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[dinosaur] Koreanosaurus bone fossilization (free pdf)





Ben Creisler
bcreisler@gmail.com


New in PLoS ONE:

Jung-Kyun Kim,  Yong-Eun Kwon,  Sang-Gil Lee,  Chang-Yeon Kim,  Jin-Gyu Kim,  Min Huh,  Eunji Lee &  Youn-Joong Kim (2017) 
Correlative microscopy of the constituents of a dinosaur rib fossil and hosting mudstone: Implications on diagenesis and fossil preservation. 
PLoS ONE12(10): e0186600
doi: https://doi.org/10.1371/journal.pone.0186600
http://journals.plos.org/plosone/article?id=10.1371/journal.pone.0186600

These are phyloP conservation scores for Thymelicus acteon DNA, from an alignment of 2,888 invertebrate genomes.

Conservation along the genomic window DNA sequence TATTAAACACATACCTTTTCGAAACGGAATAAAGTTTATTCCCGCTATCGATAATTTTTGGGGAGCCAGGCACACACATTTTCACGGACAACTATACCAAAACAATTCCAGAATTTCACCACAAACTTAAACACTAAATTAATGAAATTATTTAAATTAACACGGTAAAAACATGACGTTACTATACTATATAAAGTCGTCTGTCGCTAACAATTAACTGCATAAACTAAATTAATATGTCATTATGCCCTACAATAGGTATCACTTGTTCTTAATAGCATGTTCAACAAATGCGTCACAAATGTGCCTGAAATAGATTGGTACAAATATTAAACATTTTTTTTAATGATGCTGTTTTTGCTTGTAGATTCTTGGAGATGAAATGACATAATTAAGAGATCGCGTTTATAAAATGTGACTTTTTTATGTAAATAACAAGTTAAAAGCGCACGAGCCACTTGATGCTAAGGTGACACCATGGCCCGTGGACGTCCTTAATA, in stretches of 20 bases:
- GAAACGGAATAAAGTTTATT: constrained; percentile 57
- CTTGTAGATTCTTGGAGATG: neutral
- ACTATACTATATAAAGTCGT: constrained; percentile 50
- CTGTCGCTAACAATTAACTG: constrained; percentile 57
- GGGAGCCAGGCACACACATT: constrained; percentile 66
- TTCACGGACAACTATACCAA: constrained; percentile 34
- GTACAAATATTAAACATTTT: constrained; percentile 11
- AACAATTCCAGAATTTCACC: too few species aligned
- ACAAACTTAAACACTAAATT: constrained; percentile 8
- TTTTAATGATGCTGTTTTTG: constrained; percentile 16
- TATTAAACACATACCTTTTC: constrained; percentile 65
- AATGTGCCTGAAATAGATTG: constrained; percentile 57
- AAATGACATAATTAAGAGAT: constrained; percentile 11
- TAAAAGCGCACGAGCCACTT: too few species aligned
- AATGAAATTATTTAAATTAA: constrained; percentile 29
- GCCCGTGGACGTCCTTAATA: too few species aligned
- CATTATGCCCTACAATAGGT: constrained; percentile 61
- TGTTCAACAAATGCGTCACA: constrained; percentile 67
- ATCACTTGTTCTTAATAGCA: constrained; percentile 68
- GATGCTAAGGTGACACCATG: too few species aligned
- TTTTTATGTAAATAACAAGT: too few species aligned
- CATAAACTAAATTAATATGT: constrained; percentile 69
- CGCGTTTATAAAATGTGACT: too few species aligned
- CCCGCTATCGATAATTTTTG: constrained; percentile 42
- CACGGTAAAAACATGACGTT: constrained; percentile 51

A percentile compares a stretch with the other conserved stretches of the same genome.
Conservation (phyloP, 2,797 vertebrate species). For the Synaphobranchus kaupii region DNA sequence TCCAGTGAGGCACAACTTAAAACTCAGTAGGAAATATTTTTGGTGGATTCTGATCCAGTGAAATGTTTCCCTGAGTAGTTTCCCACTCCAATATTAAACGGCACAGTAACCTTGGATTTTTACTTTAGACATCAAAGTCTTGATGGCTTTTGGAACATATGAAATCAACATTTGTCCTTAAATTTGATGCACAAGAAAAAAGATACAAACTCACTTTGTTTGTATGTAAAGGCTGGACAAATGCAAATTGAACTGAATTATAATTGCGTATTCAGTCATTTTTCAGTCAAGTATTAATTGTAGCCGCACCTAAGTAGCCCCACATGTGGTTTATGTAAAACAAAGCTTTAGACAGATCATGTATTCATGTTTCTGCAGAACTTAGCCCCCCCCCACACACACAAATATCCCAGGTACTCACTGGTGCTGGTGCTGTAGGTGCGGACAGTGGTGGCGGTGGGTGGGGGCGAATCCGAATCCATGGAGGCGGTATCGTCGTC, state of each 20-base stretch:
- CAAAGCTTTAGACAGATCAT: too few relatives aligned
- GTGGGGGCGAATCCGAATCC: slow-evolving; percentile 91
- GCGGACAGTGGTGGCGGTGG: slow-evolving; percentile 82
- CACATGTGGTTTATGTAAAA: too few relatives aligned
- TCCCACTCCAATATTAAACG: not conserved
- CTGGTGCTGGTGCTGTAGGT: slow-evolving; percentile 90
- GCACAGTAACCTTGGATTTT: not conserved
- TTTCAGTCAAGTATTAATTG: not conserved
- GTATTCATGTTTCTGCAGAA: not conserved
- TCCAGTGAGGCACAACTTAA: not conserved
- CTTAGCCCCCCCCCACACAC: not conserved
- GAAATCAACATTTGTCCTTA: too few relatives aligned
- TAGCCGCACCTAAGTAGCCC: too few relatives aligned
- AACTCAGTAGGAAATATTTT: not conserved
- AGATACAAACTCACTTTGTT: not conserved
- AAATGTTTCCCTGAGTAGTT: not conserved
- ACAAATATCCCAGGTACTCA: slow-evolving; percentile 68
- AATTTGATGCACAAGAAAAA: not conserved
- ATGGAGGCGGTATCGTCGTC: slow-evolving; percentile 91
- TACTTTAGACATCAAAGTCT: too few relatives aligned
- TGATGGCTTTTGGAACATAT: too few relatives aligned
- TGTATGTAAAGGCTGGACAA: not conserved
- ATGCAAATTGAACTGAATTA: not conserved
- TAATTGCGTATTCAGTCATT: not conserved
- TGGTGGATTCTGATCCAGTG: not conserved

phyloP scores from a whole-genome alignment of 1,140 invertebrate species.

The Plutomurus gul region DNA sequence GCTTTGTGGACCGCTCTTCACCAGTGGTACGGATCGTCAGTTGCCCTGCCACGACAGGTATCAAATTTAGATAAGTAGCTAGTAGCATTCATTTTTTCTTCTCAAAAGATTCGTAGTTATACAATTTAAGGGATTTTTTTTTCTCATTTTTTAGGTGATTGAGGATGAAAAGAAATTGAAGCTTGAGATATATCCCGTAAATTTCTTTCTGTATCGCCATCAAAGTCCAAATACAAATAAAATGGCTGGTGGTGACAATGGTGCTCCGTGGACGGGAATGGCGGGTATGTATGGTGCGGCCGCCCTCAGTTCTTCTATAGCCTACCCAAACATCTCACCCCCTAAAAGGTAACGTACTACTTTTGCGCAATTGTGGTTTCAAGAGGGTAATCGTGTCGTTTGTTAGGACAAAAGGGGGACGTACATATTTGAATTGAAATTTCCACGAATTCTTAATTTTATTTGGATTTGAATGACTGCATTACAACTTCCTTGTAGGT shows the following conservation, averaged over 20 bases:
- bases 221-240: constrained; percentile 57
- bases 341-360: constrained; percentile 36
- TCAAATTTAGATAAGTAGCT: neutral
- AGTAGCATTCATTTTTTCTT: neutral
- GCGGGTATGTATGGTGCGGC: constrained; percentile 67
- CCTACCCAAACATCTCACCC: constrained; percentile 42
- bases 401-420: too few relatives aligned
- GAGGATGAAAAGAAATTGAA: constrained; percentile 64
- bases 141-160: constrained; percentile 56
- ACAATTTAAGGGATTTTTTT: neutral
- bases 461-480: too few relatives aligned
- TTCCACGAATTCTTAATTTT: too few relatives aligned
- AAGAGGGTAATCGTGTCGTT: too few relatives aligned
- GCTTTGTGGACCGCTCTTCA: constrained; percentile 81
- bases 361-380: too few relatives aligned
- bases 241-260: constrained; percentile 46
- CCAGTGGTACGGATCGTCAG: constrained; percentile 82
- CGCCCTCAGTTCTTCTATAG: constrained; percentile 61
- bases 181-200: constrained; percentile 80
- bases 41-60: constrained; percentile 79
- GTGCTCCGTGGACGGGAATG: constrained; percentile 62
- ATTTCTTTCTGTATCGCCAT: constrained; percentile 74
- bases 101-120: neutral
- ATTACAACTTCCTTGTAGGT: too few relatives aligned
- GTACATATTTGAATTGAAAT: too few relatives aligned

We have applied correlative microscopy to identify the key constituents of a dorsal rib fossil from Koreanosaurus boseongensis and its hosting mudstone discovered at the rich fossil site in Boseong, South Korea, to investigate the factors that likely contributed to diagenesis and the preservation of fossil bone. Calcite and illite were the commonly occurring phases in the rib bone, hosting mudstone, and the boundary region in-between. The boundary region may have contributed to bone preservation once it fully formed by acting as a protective shell. Fluorapatite crystals in the rib bone matrix signified diagenetic alteration of the original bioapatite crystals. While calcite predominantly occupied vascular channels and cracks, platy illite crystals widely occupied miniscule pores throughout the bone matrix. Thorough transmission electron microscopy (TEM) study of illite within the bone matrix indicated the solid-state transformation of 1M to 2M without composition change, which was more evident from the lateral variation of 1M to 2M within the same layer. The high level of lattice disordering of 2M illite suggested an early stage of 1M to 2M transformation. Thus, the diagenetic alteration of both apatite and illite crystals within the bone matrix may have increased its overall density, as the preferred orientation of apatite crystals from moderate to strong degrees was evident despite the poor preservation of osteohistological features. The combined effects of rapid burial, formation of a boundary region, and diagenesis of illite and apatite within the bone matrix may have contributed to the rib bone preservation.

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